“Analysis & Policy Observatory (APO) is an award-winning, open access knowledge hub and information service providing easy access to policy and practice research and resources.
APO makes policy research visible, discoverable and usable.
Established in 2002 at Swinburne University of Technology in Melbourne, APO is a not-for-profit collaborative knowledge infrastructure and web platform working with partners from universities and organisations across Australia, New Zealand and beyond.”
“A partnership of the American Folklore Society and the Indiana University Libraries, Open Folklore is a scholarly resource devoted to increasing the number and variety of open access resources, published and unpublished, that are available for the field of folklore studies and the communities with whom folklore scholars partner….”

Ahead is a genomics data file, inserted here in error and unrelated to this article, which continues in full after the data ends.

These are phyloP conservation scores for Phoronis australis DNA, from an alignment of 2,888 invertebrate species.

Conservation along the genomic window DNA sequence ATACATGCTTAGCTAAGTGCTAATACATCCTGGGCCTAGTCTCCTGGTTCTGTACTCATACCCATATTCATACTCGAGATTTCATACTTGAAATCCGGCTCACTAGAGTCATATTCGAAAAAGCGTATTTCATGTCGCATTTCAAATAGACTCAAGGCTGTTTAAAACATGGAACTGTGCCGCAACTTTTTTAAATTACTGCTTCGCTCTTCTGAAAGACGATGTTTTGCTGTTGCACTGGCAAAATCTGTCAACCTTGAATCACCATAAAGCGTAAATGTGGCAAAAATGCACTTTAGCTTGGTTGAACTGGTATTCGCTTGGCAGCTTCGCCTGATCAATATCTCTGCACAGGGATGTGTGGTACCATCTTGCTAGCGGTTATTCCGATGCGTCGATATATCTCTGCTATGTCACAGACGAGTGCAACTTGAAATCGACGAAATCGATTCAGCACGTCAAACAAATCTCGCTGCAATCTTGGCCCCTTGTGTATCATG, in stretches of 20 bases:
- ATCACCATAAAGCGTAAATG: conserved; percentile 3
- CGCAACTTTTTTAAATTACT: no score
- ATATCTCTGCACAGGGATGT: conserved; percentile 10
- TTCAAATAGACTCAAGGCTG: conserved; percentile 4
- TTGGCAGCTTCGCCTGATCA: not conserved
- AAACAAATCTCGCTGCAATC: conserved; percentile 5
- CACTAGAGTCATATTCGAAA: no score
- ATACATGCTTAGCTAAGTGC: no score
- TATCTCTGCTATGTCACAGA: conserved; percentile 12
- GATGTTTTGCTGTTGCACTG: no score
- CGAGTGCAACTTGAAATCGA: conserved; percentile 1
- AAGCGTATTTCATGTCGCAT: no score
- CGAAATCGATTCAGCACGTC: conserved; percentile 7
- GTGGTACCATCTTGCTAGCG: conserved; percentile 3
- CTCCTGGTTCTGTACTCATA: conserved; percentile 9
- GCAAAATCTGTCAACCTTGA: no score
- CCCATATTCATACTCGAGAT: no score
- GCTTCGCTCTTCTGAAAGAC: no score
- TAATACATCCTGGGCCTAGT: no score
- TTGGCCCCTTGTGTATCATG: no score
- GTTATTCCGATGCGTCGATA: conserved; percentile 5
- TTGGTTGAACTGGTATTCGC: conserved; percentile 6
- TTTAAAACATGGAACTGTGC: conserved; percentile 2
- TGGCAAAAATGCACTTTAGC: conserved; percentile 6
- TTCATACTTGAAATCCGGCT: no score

Abstract: This paper describes the transition to Open Access and its implications on grey literature resources. In this paper we will present current Open Access models, known as “offsetting deals”, which main intention is to avoid “double dipping”. This part will also review the role of library consortia in this process, as well as current Open Access policies in Europe. The second part of this paper will explore the role of grey literature in transition process to Open Access. Grey literature is an important source of original research and up to date information, although the lack of peer review and formal publication standards must be taken into account during an evaluation process. Grey literature plays an important role in the rapid and timely distribution of in-depth, recent, scientific and technical information, and also provides access to a broad range of information and often contains new ideas. Research that is not published in journals but available in other formats (such as reports, theses or conference proceedings) is often more detailed, more recent and sometimes more rapidly disseminated. Due to the competitive and time consuming nature of publishing in peer-reviewed academic journals, some research may never make into journals and would, therefore, be inaccessible to interested parties without the grey literature. We will present possible ways of increasing the visibility of grey literature repositories, their inclusion in open access databases, and how to connect these institutional grey literature repositories with current research information systems.